I had a conversation with a 10th grader at a coffee shop about God. He wondered if he shouldn’t be Jewish if he didn’t believe or doubted God. He wondered if he was being untrue to Judaism or an insincere Jew.
This is a big issue that starts to hit kids are 5th or 6th grade and they often feel that they do not have the space to disagree, argue or doubt God. There is a hidden message in our curricula that says that Judaism is tied to a firm belief in God.
There is no law in Judaism that says you have to believe in God, only a law that says if you do believe in God, it can only be one God.
No matter how often we say, “I don’t care what you believe” or how many Jews are atheists, or 30% of American Buddhists are Jewish, kids and teens feel that “we’re just saying it.” If you go to any Conservative or Reform service, God is mentioned in every prayer, praising God, thanking God, thanking the God of our ancestors . . . so where is the room for me to pray and doubt God at the same time?
We as educators need to do a better job teaching about Yisrael – or in other words, wrestling with God. We can wrestle with God, the idea of God, the concept of God or we can wrestle alongside of God, but either way, right when the brain starts to become super rational and logical around 6th grade we need to give more tools to our students.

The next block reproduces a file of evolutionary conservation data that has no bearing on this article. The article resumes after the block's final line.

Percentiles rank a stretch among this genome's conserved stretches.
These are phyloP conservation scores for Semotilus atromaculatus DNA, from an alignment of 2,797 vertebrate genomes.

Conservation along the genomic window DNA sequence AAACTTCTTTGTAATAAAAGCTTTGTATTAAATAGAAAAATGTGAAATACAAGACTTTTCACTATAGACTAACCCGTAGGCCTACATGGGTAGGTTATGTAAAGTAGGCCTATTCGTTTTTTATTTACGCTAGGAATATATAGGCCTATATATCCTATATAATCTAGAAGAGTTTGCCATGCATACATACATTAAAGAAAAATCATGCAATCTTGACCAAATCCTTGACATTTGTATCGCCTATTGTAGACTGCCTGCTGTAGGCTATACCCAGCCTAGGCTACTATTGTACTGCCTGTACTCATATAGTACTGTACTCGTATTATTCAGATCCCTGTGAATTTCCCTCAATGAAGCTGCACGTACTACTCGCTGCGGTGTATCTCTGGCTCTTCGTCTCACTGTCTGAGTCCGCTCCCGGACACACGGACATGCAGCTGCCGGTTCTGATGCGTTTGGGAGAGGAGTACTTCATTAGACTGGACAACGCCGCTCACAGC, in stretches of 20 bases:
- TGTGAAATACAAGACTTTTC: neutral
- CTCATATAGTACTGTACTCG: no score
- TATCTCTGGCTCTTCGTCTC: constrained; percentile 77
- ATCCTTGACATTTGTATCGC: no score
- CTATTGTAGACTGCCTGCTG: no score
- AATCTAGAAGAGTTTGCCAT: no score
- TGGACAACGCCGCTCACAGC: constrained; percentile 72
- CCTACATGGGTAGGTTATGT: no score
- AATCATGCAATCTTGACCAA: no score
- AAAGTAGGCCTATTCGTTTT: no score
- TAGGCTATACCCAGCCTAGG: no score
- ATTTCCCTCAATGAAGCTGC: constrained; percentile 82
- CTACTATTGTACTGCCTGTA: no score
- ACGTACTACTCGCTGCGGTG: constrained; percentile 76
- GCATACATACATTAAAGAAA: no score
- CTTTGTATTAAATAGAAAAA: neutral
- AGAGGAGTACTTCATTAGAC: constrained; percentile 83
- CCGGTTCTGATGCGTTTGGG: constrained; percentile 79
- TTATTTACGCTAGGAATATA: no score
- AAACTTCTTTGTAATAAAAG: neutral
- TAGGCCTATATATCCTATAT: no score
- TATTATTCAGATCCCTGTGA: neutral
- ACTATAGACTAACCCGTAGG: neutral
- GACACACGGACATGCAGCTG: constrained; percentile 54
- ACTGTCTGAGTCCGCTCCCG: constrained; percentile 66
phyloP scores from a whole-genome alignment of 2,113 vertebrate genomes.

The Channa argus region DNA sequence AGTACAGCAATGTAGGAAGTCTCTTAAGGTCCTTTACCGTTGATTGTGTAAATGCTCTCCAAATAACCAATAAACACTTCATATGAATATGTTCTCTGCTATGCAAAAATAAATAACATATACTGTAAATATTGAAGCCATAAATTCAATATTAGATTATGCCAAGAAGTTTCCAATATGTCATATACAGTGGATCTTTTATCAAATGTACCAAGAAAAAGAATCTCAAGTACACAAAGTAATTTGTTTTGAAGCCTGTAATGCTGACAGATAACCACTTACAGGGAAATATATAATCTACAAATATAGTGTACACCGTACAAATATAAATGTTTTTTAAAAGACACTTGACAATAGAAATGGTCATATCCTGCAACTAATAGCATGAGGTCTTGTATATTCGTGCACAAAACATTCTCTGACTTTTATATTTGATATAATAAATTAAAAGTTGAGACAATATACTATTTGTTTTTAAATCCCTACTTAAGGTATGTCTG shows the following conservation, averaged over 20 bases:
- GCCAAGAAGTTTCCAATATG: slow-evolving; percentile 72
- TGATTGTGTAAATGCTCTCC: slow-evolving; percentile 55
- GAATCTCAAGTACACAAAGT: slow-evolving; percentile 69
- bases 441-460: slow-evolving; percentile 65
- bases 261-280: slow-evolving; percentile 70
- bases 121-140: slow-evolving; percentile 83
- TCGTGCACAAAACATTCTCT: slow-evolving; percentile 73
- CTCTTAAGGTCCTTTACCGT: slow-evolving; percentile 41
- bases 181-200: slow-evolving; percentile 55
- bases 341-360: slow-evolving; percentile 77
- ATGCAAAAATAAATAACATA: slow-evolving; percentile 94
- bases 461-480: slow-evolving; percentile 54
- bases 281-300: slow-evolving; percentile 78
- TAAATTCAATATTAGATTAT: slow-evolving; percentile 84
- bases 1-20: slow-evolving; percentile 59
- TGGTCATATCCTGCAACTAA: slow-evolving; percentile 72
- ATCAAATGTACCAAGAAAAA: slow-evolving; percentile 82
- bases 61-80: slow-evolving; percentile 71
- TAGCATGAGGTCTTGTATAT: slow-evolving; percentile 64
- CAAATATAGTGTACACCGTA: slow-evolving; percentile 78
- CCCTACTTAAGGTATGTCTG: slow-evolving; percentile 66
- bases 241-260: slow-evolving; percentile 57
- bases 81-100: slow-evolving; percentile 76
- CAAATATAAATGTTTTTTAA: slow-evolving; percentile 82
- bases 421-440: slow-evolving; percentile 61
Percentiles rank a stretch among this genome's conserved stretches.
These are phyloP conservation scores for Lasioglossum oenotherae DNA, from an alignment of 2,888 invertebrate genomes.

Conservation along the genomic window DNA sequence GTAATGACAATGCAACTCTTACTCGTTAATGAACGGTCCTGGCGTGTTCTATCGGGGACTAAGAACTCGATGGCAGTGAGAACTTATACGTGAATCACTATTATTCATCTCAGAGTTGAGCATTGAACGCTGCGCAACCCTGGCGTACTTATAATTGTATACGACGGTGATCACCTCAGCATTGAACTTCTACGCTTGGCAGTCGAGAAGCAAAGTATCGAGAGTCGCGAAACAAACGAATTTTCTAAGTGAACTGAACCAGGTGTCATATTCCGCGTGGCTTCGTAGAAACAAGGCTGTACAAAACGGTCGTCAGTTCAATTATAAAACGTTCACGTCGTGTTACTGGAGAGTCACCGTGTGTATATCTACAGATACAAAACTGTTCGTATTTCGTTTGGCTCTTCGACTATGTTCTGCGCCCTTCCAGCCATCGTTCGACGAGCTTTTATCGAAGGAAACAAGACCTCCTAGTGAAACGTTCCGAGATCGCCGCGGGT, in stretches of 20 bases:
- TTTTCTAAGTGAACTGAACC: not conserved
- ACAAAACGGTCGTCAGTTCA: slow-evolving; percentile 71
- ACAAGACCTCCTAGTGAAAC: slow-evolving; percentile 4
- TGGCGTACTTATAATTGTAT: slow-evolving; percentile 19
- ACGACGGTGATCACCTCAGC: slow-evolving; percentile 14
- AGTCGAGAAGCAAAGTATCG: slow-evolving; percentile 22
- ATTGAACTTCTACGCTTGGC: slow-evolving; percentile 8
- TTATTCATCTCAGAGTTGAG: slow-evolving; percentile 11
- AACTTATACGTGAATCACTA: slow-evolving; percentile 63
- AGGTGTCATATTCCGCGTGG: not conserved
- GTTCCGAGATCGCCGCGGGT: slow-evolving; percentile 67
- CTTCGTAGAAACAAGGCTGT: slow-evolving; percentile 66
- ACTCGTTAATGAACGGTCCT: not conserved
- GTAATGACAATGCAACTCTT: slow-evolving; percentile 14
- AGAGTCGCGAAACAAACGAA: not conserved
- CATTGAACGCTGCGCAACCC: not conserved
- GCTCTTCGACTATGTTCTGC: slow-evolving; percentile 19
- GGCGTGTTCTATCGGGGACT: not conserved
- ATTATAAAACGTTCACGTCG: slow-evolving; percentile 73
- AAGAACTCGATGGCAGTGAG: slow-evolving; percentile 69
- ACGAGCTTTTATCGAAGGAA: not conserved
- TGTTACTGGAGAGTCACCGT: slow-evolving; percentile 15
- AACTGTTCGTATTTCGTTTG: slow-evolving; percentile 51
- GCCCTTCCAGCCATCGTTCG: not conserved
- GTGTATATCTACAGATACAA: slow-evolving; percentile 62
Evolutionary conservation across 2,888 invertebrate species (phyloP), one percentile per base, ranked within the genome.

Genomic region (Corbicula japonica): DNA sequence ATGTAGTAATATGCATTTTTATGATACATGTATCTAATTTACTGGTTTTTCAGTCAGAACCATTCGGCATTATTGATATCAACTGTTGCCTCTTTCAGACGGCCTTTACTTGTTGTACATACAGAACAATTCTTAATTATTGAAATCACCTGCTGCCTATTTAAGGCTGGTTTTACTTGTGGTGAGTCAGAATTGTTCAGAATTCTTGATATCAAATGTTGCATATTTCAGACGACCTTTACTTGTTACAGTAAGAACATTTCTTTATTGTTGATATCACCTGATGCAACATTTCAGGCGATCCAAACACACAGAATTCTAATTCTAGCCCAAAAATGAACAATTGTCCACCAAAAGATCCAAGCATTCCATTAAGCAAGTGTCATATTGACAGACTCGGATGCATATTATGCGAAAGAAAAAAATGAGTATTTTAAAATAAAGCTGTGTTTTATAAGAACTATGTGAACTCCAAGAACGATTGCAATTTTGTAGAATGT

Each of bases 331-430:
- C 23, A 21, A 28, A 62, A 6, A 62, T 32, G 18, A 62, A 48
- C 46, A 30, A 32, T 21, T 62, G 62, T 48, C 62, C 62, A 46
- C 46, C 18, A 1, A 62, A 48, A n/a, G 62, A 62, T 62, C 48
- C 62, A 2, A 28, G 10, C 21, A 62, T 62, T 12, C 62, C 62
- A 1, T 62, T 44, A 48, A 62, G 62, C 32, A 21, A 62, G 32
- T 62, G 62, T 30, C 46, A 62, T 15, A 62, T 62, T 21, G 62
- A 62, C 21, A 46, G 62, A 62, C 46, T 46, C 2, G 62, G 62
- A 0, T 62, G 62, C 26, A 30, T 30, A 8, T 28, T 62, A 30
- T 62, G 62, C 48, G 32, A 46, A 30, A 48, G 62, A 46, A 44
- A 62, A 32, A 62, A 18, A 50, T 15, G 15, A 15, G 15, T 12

I want to give the space for people to question and doubt God. I want to give the space for others to create their own definition of God. I think when people say they don’t believe in God they are saying they don’t feel comfortable with other people’s definition of God and therefore don’t want to say they believe in God because they don’t want you do think that you believe what they think you believe.
NO . . . you do not need to believe that God exists to be Jewish, to be an active Jew, to be a knowledgeable Jew, to participate in services or Jewish ritual. You do need to be able to articulate your beliefs about the relationship of things in the world and your relationship to the world.
One of the reasons that I am creating Tzedek America is to help teens articulate their personal beliefs before they head off to the abyss of academic pressure and the pressure to make money, before they are force to put on tefillin without knowing why or sheepishly look away when asked, “are you Jewish?”
It is time to raise up a generation of non-apologetic Jews who can articulate their Jewish beliefs and practices.